For instance, you can add the following to your FiddlerScript:

BindUIButton("Copy HAR")
ContextAction("Copy HAR")
public static function doCopyHar(arrSess: Session[])
var oExportOptions = FiddlerObject.createDictionary();

// If you’d prefer to save to a file, set the Filename instead
//oExportOptions.Add(“Filename”, “C:\\users\\lawrence\\desktop\\out1.har”);

oExportOptions.Add(“ExportToString”, “true”);
oExportOptions.Add(“MaxBinaryBodyLength”, 1000000);
oExportOptions.Add(“MaxTextBodyLength”, 1000000);

FiddlerApplication.DoExport(“HTTPArchive v1.2”, arrSess, oExportOptions, null);
var sOutput: String = oExportOptions[“OutputAsString”];

FiddlerApplication.UI.SetStatusText(“Copied Sessions as HAR”);

…and Fiddler will add a toolbar button and context menu command that copies the Selected Sessions to the clipboard in HAR format. (Tip: You can choose Edit > Paste As Sessions in Fiddler to create new Sessions based on HAR text that you’ve copied from browser tools.)

Alternatively, you can add a similar command to copy the Selected Sessions as a set of cURL commands:

BindUIButton("Copy cURL")
ContextAction("Copy cURL")
public static function doCopyCurl(arrSess: Session[])
var oExportOptions = FiddlerObject.createDictionary();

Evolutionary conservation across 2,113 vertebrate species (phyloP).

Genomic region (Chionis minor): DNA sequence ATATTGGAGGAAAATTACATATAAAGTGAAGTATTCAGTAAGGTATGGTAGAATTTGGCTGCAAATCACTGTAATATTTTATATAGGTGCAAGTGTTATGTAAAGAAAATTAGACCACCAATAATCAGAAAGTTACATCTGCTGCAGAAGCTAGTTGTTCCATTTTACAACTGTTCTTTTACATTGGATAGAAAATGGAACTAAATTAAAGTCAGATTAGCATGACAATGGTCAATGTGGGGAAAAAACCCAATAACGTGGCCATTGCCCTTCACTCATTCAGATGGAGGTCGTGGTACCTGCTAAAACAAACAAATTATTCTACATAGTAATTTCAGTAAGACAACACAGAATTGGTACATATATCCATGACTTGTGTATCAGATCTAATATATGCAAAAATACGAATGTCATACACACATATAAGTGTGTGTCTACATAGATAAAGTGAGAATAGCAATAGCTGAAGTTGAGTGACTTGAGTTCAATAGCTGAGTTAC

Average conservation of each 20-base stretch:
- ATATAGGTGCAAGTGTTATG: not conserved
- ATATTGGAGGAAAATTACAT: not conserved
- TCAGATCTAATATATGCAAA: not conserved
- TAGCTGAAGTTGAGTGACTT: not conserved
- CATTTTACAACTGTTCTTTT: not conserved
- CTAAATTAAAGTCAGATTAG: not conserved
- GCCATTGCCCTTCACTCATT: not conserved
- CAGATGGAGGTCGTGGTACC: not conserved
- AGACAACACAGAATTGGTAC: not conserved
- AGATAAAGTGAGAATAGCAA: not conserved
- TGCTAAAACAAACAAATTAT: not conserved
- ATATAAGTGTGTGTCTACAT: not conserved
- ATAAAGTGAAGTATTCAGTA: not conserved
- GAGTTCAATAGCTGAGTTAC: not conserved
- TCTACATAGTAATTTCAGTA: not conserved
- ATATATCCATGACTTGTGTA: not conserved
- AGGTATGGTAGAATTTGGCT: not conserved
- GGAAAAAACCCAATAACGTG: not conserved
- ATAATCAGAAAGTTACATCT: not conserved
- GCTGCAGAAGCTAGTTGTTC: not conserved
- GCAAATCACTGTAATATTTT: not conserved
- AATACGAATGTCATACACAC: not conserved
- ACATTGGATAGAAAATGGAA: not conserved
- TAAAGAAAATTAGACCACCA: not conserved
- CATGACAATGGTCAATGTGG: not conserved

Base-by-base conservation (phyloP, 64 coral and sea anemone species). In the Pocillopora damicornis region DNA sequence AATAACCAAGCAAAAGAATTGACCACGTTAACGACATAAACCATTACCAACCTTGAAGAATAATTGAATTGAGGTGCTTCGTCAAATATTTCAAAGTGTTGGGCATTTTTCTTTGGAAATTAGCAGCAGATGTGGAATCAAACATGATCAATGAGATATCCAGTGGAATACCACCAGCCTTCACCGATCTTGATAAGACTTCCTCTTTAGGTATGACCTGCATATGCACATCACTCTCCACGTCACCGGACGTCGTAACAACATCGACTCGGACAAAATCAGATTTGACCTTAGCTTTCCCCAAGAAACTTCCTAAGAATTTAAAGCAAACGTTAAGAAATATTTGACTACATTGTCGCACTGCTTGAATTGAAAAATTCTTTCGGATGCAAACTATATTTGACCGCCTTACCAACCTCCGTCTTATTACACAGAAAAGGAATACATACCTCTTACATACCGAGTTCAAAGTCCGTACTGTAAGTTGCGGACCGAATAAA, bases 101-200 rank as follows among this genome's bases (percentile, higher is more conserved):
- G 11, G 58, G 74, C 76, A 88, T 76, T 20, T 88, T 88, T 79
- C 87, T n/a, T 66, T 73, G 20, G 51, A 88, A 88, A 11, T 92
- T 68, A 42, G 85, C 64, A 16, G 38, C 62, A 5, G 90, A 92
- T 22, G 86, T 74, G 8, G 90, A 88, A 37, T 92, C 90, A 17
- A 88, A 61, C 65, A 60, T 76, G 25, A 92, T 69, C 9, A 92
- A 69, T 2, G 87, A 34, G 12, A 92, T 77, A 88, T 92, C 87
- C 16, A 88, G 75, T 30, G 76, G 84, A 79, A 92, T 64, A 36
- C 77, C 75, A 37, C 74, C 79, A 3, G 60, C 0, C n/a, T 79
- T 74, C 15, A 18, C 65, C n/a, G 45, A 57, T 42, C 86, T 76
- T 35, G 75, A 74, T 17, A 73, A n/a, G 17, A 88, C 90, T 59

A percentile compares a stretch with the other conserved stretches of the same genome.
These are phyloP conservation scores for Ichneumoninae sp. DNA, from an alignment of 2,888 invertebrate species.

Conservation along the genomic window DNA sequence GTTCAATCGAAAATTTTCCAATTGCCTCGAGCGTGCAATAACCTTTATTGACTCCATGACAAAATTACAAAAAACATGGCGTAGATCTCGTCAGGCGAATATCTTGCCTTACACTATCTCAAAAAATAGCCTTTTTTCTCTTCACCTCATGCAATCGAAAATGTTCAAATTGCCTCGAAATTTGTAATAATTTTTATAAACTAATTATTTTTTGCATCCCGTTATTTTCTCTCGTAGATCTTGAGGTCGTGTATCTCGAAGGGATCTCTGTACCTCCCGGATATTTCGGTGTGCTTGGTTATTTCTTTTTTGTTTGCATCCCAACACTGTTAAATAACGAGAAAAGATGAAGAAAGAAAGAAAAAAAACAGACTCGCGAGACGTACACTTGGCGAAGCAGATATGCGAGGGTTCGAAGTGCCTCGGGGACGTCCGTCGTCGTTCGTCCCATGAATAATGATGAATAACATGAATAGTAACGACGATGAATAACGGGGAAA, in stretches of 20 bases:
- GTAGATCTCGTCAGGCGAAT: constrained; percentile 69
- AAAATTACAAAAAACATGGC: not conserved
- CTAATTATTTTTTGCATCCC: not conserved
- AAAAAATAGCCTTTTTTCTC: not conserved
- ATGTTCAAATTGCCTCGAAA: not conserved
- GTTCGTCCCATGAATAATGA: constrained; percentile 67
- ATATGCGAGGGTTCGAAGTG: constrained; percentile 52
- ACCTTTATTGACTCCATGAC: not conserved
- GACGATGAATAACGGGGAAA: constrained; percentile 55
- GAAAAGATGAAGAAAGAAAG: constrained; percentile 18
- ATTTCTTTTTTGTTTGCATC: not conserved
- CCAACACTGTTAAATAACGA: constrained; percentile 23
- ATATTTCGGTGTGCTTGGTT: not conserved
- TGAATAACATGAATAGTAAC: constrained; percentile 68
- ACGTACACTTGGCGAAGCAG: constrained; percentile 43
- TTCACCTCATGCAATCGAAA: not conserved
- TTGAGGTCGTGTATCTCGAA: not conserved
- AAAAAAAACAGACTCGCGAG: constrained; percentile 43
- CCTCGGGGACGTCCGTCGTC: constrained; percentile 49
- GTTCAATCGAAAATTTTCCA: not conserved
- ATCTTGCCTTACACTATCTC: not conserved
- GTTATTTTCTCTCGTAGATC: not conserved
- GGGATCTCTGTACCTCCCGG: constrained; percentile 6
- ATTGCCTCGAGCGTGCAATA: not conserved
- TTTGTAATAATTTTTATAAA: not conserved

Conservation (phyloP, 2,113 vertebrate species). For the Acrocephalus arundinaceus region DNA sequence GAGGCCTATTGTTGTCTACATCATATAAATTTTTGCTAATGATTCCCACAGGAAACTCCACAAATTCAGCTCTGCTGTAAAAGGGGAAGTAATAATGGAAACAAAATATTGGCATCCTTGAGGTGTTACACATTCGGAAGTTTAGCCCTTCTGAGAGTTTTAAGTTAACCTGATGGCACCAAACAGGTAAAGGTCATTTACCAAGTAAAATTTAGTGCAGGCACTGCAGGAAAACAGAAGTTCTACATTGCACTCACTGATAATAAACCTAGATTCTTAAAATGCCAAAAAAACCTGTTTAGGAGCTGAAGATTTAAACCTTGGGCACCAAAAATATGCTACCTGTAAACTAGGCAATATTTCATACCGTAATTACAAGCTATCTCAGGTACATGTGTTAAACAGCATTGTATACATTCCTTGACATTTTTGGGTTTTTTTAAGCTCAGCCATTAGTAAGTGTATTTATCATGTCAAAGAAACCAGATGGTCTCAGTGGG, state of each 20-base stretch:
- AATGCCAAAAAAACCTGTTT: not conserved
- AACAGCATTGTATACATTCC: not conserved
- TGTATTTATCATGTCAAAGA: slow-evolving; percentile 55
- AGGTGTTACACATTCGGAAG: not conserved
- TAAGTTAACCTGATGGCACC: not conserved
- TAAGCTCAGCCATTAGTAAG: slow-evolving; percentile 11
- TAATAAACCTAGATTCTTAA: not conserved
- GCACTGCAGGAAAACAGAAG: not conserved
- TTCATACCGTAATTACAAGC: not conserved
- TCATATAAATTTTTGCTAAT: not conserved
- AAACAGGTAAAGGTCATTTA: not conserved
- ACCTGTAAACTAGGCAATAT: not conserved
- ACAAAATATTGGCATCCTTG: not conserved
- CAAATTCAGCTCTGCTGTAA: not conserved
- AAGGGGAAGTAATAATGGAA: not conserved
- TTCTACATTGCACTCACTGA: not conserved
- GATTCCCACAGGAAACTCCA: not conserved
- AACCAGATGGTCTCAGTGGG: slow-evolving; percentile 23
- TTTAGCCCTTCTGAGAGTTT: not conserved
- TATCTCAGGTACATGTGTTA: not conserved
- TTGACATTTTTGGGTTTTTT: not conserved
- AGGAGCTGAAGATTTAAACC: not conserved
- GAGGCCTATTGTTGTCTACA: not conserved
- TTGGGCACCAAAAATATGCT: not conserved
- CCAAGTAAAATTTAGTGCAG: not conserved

// If you’d prefer to save to a file, set the Filename instead
//oExportOptions.Add(“Filename”, “C:\\users\\lawrence\\desktop\\out1.bat”);

oExportOptions.Add(“ExportToString”, “true”);

  FiddlerApplication.DoExport("cURL Script", arrSess, oExportOptions, null);
var sOutput: String = oExportOptions["OutputAsString"];

FiddlerApplication.UI.SetStatusText(“Copied Sessions as cURL”);

Invoking on the UI Thread

Fiddler processes Sessions on background threads, but you should only ever manipulate Fiddler’s UI using the UI thread. Only a few of Fiddler’s UI calls are thread-safe; if you’re not sure, your script should use the new FiddlerObject.uiInvoke or FiddlerObject.uiInvokeAsync methods to avoid crashing or corrupting the user-interface.

Load Extensions at Runtime

To support some exciting new work from the community, Fiddler now has the ability to load additional Extensions and Inspectors at runtime; this enables building of more complex add-on systems atop Fiddler’s existing system. To use these APIs, invoke any of these four methods from the UI thread:

FiddlerApplication.oExtensions.InstantiateInspectorsFromPath(string sPathToInspectors)
FiddlerApplication.oExtensions.InstantiateExtensionsFromPath(string sPathToExtensions)
FiddlerApplication.oExtensions.InstantiateExtensionsInFile(FileInfo oFile, bool bWriteToLog, bool bRethrowExceptions)
FiddlerApplication.oExtensions.InstantiateExtensionByType(Type typeExtension, bool bWriteToLog)

Thank You!

Lastly, I’d like to thank everyone for all of your support over the last twelve years, as Fiddler has evolved from a side project to a fully-supported debugging platform used around the world. I’m excited to see where Telerik takes Fiddler next, and while I’ll be keeping plenty busy in my new job, I expect I’ll remain involved in the Fiddler community (updating the book, and haunting the forum) for quite some time.

Wishing you all the best in 2016 and beyond!

-Eric Lawrence